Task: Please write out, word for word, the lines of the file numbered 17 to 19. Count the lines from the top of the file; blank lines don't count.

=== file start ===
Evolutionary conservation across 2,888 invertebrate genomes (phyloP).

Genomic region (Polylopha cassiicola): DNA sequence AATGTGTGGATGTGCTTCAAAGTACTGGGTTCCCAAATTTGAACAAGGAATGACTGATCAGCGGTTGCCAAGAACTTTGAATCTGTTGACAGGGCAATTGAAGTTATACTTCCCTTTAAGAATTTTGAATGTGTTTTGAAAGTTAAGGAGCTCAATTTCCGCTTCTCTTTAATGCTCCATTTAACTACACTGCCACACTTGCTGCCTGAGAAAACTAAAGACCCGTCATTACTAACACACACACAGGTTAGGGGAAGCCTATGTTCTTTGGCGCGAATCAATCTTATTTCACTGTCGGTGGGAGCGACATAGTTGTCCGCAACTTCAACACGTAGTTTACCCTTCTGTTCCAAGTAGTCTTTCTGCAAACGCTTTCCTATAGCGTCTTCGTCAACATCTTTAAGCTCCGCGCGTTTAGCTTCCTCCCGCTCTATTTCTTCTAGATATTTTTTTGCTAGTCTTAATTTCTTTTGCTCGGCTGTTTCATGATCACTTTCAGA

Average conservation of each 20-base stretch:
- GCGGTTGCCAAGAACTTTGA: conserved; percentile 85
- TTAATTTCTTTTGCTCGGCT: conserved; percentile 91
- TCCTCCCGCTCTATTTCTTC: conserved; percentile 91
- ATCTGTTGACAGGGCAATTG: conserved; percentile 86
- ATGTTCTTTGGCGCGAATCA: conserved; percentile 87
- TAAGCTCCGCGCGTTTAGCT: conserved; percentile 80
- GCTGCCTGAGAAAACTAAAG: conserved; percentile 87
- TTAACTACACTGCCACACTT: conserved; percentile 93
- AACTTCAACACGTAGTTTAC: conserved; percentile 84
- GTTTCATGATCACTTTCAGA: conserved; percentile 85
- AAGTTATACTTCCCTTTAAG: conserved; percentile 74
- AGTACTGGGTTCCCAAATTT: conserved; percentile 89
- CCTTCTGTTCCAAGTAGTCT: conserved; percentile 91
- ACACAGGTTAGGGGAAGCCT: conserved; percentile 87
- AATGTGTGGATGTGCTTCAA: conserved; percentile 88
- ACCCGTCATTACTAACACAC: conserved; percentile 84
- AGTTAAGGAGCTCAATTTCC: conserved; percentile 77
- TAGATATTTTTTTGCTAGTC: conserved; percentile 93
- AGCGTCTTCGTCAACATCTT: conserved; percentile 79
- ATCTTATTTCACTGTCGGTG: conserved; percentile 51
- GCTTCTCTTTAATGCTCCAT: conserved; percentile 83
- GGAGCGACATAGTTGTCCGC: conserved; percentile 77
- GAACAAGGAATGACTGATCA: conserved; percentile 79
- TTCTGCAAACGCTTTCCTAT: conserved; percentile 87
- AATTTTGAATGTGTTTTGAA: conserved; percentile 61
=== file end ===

- ACACAGGTTAGGGGAAGCCT: conserved; percentile 87
- AATGTGTGGATGTGCTTCAA: conserved; percentile 88
- ACCCGTCATTACTAACACAC: conserved; percentile 84